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Phases Of Matter
In the physical sciences, a phase is a region of space (a thermodynamic system), throughout which all physical properties of a material are essentially uniform. Examples of physical properties include density, index of refraction, magnetization and chemical composition. A simple description is that a phase is a region of material that is chemically uniform, physically distinct, and (often) mechanically separable. In a system consisting of ice and water in a glass jar, the ice cubes are one phase, the water is a second phase, and the humid air is a third phase over the ice and water. The glass of the jar is another separate phase. (See ) The term ''phase'' is sometimes used as a synonym for state of matter, but there can be several immiscible phases of the same state of matter. Also, the term ''phase'' is sometimes used to refer to a set of equilibrium states demarcated in terms of state variables such as pressure and temperature by a phase boundary on a phase diagram. Bec ...
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Outline Of Physical Science
Physical science is a branch of natural science that studies non-living systems, in contrast to life science. It in turn has many branches, each referred to as a "physical science", together called the "physical sciences". Definition Physical science can be described as all of the following: * A branch of science (a systematic enterprise that builds and organizes knowledge in the form of testable explanations and predictions about the universe)."... modern science is a discovery as well as an invention. It was a discovery that nature generally acts regularly enough to be described by laws and even by mathematics; and required invention to devise the techniques, abstractions, apparatus, and organization for exhibiting the regularities and securing their law-like descriptions." —p.vii, J. L. Heilbron, (2003, editor-in-chief). ''The Oxford Companion to the History of Modern Science''. New York: Oxford University Press. . ** A branch of natural science – natural ...
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Solubility
In chemistry, solubility is the ability of a substance, the solute, to form a solution with another substance, the solvent. Insolubility is the opposite property, the inability of the solute to form such a solution. The extent of the solubility of a substance in a specific solvent is generally measured as the concentration of the solute in a saturated solution, one in which no more solute can be dissolved. At this point, the two substances are said to be at the solubility equilibrium. For some solutes and solvents, there may be no such limit, in which case the two substances are said to be " miscible in all proportions" (or just "miscible"). The solute can be a solid, a liquid, or a gas, while the solvent is usually solid or liquid. Both may be pure substances, or may themselves be solutions. Gases are always miscible in all proportions, except in very extreme situations,J. de Swaan Arons and G. A. M. Diepen (1966): "Gas—Gas Equilibria". ''Journal of Chemical Physics' ...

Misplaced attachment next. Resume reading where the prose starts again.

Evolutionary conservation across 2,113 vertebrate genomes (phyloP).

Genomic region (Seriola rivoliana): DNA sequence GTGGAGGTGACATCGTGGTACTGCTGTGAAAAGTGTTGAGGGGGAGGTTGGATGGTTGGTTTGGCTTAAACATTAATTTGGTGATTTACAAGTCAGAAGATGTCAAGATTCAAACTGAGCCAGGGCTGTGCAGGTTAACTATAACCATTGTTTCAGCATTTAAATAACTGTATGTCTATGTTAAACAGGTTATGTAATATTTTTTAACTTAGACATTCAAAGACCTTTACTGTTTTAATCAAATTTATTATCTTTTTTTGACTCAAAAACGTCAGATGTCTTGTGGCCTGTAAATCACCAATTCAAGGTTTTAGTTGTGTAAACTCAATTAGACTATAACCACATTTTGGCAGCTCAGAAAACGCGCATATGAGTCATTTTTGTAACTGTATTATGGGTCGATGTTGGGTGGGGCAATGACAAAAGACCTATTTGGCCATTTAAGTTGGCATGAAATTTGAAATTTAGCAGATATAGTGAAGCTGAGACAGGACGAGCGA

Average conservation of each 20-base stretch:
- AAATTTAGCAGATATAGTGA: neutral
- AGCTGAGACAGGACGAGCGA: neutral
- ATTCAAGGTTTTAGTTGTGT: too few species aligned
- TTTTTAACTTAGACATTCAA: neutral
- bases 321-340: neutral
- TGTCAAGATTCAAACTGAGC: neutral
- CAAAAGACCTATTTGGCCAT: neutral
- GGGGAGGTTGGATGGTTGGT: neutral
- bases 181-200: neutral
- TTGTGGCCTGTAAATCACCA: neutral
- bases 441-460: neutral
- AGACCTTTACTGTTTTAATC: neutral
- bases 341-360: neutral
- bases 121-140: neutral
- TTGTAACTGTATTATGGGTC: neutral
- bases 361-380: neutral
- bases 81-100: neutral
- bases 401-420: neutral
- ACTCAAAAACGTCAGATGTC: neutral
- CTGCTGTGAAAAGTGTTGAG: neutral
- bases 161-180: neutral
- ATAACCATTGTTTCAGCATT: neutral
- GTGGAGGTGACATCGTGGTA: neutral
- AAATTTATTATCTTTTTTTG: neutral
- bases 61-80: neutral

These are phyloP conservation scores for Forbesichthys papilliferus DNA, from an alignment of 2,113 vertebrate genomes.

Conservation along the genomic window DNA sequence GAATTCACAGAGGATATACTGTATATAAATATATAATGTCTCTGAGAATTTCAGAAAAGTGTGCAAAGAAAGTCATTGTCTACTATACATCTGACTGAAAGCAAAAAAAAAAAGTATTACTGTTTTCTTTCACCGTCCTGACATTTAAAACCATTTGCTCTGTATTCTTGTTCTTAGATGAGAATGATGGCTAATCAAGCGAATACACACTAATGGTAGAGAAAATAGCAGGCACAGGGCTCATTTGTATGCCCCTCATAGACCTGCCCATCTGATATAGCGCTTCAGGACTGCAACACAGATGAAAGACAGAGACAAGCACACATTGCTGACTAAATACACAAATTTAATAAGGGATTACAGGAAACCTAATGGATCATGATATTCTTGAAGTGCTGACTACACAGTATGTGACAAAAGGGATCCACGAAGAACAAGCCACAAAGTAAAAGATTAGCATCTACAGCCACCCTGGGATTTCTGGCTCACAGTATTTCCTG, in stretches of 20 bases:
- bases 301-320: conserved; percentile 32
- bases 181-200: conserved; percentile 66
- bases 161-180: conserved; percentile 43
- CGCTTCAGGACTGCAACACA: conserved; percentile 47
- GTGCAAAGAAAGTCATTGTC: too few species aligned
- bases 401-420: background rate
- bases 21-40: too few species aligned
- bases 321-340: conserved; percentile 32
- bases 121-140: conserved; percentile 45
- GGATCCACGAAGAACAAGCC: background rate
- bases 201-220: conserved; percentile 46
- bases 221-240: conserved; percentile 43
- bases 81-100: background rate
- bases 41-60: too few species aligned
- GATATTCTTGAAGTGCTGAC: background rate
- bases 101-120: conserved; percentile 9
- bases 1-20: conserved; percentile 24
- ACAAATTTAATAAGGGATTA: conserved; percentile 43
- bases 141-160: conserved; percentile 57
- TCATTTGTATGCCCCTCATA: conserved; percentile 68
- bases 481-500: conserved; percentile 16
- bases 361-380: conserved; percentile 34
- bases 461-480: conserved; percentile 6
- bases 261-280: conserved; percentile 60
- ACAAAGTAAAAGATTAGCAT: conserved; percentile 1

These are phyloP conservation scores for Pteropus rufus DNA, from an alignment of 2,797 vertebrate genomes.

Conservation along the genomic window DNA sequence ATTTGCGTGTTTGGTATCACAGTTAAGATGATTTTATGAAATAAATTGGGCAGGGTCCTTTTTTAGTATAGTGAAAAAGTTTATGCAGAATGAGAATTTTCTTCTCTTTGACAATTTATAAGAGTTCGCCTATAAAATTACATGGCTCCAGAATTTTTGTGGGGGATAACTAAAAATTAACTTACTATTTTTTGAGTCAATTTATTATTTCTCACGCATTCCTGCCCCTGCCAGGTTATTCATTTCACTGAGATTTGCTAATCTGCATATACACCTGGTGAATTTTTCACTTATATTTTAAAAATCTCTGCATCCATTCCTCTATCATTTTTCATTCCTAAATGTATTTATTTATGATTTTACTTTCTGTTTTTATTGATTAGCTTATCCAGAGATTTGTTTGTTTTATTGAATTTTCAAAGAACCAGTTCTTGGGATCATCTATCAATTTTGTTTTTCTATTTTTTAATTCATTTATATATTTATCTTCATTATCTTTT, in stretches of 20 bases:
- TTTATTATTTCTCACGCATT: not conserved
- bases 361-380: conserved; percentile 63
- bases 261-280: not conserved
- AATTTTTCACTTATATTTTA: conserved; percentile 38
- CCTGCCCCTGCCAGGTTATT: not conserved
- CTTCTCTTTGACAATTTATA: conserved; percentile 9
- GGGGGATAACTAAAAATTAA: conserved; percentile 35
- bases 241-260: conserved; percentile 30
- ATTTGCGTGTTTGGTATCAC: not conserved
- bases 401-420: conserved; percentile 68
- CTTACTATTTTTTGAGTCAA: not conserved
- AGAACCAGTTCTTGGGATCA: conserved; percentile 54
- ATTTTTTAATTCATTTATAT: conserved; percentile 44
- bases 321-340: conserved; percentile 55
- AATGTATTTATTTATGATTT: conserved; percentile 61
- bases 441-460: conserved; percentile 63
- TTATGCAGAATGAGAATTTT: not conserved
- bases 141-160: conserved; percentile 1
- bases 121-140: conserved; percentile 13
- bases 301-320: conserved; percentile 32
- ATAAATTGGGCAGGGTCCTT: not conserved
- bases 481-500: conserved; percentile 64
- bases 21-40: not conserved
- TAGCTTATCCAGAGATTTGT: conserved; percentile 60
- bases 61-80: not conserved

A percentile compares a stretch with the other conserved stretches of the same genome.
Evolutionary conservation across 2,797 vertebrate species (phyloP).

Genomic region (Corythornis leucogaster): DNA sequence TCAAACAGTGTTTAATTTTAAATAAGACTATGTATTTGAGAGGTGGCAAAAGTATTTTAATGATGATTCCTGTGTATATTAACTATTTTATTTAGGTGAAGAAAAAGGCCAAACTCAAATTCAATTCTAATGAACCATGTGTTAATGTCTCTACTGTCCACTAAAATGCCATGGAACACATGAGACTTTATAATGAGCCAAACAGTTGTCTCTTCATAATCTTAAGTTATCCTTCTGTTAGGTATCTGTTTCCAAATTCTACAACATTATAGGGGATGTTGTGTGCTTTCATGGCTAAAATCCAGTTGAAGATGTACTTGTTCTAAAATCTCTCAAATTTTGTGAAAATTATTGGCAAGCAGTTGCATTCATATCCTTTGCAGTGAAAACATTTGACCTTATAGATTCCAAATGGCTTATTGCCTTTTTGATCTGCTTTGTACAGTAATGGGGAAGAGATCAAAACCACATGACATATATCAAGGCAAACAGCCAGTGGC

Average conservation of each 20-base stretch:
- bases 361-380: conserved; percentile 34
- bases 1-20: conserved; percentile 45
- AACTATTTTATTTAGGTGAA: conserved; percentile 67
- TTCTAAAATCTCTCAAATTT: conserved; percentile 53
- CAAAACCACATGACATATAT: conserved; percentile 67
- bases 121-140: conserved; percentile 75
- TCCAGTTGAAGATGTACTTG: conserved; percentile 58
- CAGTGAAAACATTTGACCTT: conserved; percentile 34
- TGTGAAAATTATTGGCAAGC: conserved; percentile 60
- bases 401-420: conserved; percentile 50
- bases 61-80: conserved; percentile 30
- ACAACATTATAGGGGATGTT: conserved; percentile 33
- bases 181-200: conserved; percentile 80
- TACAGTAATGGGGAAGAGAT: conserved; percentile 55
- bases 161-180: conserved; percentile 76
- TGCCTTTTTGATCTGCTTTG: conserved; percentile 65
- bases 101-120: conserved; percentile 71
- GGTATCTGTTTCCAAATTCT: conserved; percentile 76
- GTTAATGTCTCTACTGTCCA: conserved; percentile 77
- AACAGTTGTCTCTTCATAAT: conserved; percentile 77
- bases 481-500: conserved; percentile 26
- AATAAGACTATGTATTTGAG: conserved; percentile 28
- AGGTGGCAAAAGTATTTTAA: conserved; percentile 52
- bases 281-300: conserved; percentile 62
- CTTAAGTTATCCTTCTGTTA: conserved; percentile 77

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Organofluorine Chemistry
Organofluorine chemistry describes the chemistry of the organofluorines, organic compounds that contain the carbon–fluorine bond. Organofluorine compounds find diverse applications ranging from oil and water repellents to pharmaceuticals, refrigerants, and reagents in catalysis. In addition to these applications, some organofluorine compounds are pollutants because of their contributions to ozone depletion, global warming, bioaccumulation, and toxicity. The area of organofluorine chemistry often requires special techniques associated with the handling of fluorinating agents. The carbon–fluorine bond Fluorine has several distinctive differences from all other substituents encountered in organic molecules. As a result, the physical and chemical properties of organofluorines can be distinctive in comparison to other organohalogens. # The carbon–fluorine bond is one of the strongest in organic chemistry (an average bond energy around 480 kJ/molKirsch, Peer ''Modern f ...
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Wiley-VCH